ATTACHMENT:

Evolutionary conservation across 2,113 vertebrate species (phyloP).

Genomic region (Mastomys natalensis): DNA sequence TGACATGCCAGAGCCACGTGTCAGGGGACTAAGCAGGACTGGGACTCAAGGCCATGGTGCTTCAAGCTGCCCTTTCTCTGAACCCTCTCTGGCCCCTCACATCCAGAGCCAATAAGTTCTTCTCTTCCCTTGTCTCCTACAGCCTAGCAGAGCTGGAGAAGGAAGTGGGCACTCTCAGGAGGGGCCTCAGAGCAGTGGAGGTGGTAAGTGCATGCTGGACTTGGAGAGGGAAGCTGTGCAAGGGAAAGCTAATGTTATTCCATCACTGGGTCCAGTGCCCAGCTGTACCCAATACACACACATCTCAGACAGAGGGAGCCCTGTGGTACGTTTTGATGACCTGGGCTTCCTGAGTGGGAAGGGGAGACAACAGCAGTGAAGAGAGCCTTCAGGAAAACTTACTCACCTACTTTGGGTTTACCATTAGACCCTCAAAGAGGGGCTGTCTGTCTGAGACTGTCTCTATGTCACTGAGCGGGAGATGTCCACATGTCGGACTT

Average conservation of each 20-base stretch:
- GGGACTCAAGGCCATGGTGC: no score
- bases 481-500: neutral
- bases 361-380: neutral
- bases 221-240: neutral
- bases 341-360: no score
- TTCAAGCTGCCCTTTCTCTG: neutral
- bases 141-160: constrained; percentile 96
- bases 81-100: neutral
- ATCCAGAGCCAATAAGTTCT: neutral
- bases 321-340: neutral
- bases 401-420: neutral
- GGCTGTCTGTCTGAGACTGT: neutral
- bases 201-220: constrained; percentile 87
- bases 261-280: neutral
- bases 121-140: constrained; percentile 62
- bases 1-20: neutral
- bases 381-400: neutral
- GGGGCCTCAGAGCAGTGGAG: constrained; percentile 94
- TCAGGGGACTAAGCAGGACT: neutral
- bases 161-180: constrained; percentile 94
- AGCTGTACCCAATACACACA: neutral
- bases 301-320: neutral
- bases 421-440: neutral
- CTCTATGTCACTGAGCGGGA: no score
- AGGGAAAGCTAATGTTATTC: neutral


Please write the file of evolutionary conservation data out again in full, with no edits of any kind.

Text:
Evolutionary conservation across 2,113 vertebrate species (phyloP).

Genomic region (Mastomys natalensis): DNA sequence TGACATGCCAGAGCCACGTGTCAGGGGACTAAGCAGGACTGGGACTCAAGGCCATGGTGCTTCAAGCTGCCCTTTCTCTGAACCCTCTCTGGCCCCTCACATCCAGAGCCAATAAGTTCTTCTCTTCCCTTGTCTCCTACAGCCTAGCAGAGCTGGAGAAGGAAGTGGGCACTCTCAGGAGGGGCCTCAGAGCAGTGGAGGTGGTAAGTGCATGCTGGACTTGGAGAGGGAAGCTGTGCAAGGGAAAGCTAATGTTATTCCATCACTGGGTCCAGTGCCCAGCTGTACCCAATACACACACATCTCAGACAGAGGGAGCCCTGTGGTACGTTTTGATGACCTGGGCTTCCTGAGTGGGAAGGGGAGACAACAGCAGTGAAGAGAGCCTTCAGGAAAACTTACTCACCTACTTTGGGTTTACCATTAGACCCTCAAAGAGGGGCTGTCTGTCTGAGACTGTCTCTATGTCACTGAGCGGGAGATGTCCACATGTCGGACTT

Average conservation of each 20-base stretch:
- GGGACTCAAGGCCATGGTGC: no score
- bases 481-500: neutral
- bases 361-380: neutral
- bases 221-240: neutral
- bases 341-360: no score
- TTCAAGCTGCCCTTTCTCTG: neutral
- bases 141-160: constrained; percentile 96
- bases 81-100: neutral
- ATCCAGAGCCAATAAGTTCT: neutral
- bases 321-340: neutral
- bases 401-420: neutral
- GGCTGTCTGTCTGAGACTGT: neutral
- bases 201-220: constrained; percentile 87
- bases 261-280: neutral
- bases 121-140: constrained; percentile 62
- bases 1-20: neutral
- bases 381-400: neutral
- GGGGCCTCAGAGCAGTGGAG: constrained; percentile 94
- TCAGGGGACTAAGCAGGACT: neutral
- bases 161-180: constrained; percentile 94
- AGCTGTACCCAATACACACA: neutral
- bases 301-320: neutral
- bases 421-440: neutral
- CTCTATGTCACTGAGCGGGA: no score
- AGGGAAAGCTAATGTTATTC: neutral